The provincial and federal governments’ decision to proceed and issue permits with respect to the Site C Dam was made without the full, prior and informed consent of Treaty 8 First Nations, says Terry Teegee, Assembly of First Nations regional chief.
In addition, he says, the approvals were given in contrast to the findings of the joint federal and provincial environmental impact assessment which stated that the Site C dam will undermine Indigenous and Treaty 8 rights.
“While I appreciate the difficult nature of the decision provincial cabinet had to make, I am disappointed that in spite of their stated commitment to fully implement the UN Declaration on the Rights of Indigenous Peoples they have chosen to proceed with the destruction of the Peace River and the abrogation of Treaty 8 rights,” Teegee said in a press release. “In deciding to continue construction without the free, prior and informed consent of the Prophet River and West Moberly First Nations, the B.C .government has failed in its first test to all Indigenous peoples, and failed to embrace a new vision for a clean renewable energy future for B.C.”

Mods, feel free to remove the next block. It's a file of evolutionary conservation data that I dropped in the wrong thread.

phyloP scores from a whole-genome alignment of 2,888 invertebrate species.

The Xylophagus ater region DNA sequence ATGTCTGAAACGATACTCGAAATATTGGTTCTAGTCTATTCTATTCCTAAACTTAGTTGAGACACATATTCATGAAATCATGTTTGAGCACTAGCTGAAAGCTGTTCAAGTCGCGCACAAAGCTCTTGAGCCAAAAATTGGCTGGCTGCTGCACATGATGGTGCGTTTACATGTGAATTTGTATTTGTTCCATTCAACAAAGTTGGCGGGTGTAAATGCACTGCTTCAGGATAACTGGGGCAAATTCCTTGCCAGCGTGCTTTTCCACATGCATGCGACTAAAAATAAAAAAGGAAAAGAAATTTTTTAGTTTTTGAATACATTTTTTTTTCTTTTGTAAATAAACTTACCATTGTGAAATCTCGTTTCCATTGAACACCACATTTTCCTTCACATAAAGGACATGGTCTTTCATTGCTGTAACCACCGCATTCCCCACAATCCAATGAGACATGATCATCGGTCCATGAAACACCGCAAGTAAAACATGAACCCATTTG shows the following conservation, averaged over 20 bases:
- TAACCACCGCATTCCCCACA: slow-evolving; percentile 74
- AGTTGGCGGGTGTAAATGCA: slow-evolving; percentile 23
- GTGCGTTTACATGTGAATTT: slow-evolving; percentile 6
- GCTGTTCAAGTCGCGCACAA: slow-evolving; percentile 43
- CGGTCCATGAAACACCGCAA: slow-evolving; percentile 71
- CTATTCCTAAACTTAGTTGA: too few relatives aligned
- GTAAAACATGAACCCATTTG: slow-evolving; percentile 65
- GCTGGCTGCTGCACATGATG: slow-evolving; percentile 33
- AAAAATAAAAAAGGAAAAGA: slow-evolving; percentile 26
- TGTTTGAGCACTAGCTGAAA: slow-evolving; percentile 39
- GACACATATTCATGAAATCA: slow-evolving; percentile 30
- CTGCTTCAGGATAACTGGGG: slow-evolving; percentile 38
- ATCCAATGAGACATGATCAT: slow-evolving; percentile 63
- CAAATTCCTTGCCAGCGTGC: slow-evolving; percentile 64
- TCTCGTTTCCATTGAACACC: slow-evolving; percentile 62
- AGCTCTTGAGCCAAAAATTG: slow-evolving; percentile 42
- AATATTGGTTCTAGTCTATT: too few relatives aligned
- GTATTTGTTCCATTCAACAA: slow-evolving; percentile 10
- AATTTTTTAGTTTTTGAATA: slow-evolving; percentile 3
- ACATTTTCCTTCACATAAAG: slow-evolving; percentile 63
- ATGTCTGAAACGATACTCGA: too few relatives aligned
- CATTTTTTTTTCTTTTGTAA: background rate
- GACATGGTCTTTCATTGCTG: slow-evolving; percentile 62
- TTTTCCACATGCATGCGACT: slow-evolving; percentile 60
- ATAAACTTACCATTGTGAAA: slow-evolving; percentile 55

Premier John Horgan announced the $10.7 billion hydroelectric dam would proceed on the Peace River. Scrapping the project would have cost the province $4 billion.
West Moberly and Prophet River have pledged to continue to use all available processes and legal options to oppose the construction of the Site C hydroelectric Dam, and the BCAFN will continue to stand with them throughout this process.